Skip to main content

Answers to your top five ACA IRS reporting questions

Person reviewing IRS reporting documents with a computer and papers on table.

Are you ready for 2022 Affordable Care Act-required reporting to the IRS? Do you need to verify the accuracy of prior year forms?

With "transitional good faith relief" in the rear-view mirror, the industry is anticipating an increase in penalty letters, which will likely lead to more audits. Employers cannot afford to get their 1094s and 1095s wrong.

Check out the top five pressing questions from clients on ACA IRS reporting and the answers from our benefits experts.

Q1. We didn’t know about ACA reporting before now. What if we did not file in prior years?

The best course of action is to retroactively file for prior years. You should also contact legal counsel.

Q2. What if we discover a mistake made in a prior year filing, such as missing a newly eligible employee?

The best practice is to file retroactively. You'll need to carefully recalculate the employee’s eligibility based on whatever measurement periods your organization selected. You should also contact legal counsel.

Q3. What data do we need to file?

You'll need a combination of plan sponsor information, plan information, census and enrollment data. If your plan is self-insured, you will also need dependent information.

Q4. How do we determine if our organization is at risk for an IRS ACA penalty?

The answer lies in the quality of your organization's data and the integrity of your measurement period reporting, IRS reporting and/or filing. To mitigate risk, spot-check a few different recipients under various scenarios, such as mid-year new hires, mid-year terminations, part-time to full-time, FT to PT, COBRA, etc.  Make sure you've filed for all Employer Identification Numbers.

Q5. What happens if our organization gets a penalty letter, and how do we respond?

The first thing to do is contact the IRS and request an extension. Secondly, review the reason for the penalty and determine if it makes sense. Assuming it makes sense, hire an independent third party to audit your reporting and/or filing in question and make any needed changes to your original return.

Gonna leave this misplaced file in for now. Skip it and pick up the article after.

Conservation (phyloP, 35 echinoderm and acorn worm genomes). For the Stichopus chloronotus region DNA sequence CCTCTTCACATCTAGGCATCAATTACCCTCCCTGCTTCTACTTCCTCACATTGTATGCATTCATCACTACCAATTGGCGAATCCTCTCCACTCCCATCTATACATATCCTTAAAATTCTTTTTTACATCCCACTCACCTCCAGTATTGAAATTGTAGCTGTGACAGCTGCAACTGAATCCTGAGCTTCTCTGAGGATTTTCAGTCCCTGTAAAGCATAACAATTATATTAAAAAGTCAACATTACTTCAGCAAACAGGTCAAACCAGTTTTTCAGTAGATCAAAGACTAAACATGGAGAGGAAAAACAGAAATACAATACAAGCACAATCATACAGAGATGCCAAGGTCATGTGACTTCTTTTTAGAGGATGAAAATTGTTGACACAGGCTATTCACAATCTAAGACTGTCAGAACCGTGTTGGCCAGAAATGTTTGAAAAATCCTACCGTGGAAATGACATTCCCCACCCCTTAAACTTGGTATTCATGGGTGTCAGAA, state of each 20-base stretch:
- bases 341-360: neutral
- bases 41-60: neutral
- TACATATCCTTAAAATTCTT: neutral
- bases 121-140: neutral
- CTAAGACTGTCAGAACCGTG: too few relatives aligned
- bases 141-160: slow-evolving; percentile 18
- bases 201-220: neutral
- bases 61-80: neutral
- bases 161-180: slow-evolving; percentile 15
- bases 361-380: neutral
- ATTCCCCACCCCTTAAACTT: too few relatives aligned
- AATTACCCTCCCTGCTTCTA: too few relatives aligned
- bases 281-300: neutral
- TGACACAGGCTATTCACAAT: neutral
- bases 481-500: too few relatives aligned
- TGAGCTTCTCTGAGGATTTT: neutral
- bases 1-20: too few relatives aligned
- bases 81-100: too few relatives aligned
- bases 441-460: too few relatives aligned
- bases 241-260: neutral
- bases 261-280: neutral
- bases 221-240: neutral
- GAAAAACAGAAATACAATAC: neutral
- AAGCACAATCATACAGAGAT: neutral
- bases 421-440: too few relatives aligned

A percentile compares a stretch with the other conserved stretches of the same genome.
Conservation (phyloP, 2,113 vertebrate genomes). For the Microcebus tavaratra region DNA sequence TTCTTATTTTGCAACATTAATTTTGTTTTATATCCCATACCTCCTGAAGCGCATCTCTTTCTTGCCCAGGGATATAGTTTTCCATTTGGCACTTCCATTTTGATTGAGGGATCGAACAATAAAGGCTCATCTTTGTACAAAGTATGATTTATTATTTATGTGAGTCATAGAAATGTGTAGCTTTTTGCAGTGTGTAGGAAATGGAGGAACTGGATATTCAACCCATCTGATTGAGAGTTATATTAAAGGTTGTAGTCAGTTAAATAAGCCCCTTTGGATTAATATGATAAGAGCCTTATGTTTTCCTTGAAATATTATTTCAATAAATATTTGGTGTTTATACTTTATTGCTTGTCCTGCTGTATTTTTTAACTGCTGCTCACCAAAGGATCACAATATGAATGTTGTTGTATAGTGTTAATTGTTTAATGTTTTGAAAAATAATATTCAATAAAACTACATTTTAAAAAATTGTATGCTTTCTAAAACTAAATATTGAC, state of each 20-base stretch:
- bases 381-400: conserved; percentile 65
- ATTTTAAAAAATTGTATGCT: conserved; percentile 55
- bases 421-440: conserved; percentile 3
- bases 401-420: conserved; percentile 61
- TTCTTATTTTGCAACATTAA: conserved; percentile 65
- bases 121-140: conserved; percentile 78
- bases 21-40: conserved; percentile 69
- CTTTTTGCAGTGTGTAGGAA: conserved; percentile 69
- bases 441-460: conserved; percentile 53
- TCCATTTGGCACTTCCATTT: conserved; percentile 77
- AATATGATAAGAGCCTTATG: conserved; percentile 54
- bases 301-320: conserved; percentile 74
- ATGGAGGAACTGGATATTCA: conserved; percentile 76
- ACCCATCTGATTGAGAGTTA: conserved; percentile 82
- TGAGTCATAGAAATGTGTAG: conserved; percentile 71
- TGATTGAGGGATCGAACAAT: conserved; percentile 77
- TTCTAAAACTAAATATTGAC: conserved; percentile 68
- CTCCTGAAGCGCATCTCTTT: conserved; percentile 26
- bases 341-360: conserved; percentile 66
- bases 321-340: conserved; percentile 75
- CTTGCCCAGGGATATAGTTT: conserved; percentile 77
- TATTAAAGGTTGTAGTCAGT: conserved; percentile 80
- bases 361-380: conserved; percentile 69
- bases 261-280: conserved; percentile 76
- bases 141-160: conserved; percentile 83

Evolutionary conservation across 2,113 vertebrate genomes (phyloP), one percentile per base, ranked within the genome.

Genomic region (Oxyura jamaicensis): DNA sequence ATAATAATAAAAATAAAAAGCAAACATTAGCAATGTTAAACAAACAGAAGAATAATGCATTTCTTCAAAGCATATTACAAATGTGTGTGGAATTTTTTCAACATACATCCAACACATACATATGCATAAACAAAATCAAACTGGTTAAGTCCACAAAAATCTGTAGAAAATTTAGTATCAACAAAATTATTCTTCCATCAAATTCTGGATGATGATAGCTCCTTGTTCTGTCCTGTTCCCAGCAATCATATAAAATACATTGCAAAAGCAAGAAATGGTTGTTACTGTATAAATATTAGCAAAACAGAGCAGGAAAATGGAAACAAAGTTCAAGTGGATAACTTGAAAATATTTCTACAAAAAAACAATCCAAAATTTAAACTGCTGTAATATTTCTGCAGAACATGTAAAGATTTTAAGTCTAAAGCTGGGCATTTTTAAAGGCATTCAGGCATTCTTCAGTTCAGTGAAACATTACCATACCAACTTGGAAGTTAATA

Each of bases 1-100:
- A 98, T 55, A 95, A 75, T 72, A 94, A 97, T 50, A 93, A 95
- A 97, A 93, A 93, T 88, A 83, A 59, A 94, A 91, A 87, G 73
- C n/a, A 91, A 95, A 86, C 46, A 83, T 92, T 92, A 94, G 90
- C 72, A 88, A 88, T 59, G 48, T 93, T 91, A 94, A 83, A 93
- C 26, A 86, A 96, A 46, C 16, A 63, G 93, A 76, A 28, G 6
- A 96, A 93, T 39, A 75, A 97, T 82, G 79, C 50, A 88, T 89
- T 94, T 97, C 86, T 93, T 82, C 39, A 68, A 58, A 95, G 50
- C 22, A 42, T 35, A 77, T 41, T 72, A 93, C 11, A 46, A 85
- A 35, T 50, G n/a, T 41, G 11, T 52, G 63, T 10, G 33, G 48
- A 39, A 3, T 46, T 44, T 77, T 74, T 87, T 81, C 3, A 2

Popular posts from this blog

SECURE 2.0 Discussion Series: Session One

SECURE 2.0 provisions: What we know and what’s still up in the air The SECURE 2.0 Act, signed into law in late December 2022, has factored heavily in retirement industry discourse since the final legislation was published. As with any legislation of this depth and breadth, there’s a lot to digest and the industry takes time to adjust. Our team of experienced advisors recently met to discuss some of the more nuanced provisions of the legislation, such as changes to Roth contributions, and what they could mean for plan sponsors. Panel participants included the following HBS team members: Noah Buck, Christina Bauer-Dobias, Sean Bayne, Vincent Bocchinfuso and Kathleen Coonan. Highlights of our panel’s conversation below should serve to help guide plan sponsor thinking. On Roth employer contributions NB – In addition to deferring pre-tax or Roth, plan sponsors can now allow employer contributions to be classified as Roth, is that right? VB – Correct. This is immediately available to plan s

COVID-19: Retirement and Benefit Plan Resources

As the COVID-19 crisis continues to unfold, we are closely monitoring news and updates from top sources. We’ll be updating this section as new developments unfold. Here are several key articles and links to help plan sponsors and administrators navigate the COVID-19 impact to retirement and benefit plans: Retirement Plans 4 Key CARES Act Provisions for Retirement Plan Sponsors Markets React to Coronavirus   Important Considerations for Retirement Plan Sponsors during the Coronavirus Pandemic In Fed We Trust Participant Education Services: Timely Help from a Safe Distance CRDs 100% Taxable for New York State and Local Income Tax Purposes in 2020 IRS Permits Remote Notarization of Participant Elections   Employee Benefits CARES Act Expands Health Coverage Rules Understanding the Historic $2 Trillion Stimulus Package Employee Compensation and Benefits During Closures and Furloughs DOL Clarifies Exemptions to Coronavirus Paid Leave Laws Small Business Exemption to

SECURE 2.0 Discussion Series: Session Two

The retirement industry has been buzzing since the SECURE 2.0 Act was signed into law last December. This new, comprehensive legislation has sparked a lot of discussion. As with any major reform, it will take time for the industry to fully adapt and understand all its implications. Following our April 11 webinar on the first three months of the industry’s response, our team reconvened to discuss some of what we have heard from our client and vendor partners and to respond to some of the great questions we heard from attendees. Panel participants included the following HBS team members: Noah Buck, Christina Bauer-Dobias, Sean Bayne, Vincent Bocchinfuso and Kathleen Coonan. The Discussion SB – Throughout the webinar, I wanted to stress two things: 1) confusion about where to start and what is expected from plan sponsors is normal; and 2) even more than three months in, this is a developing situation and people should expect changes as time goes on. With those in mind, engagement through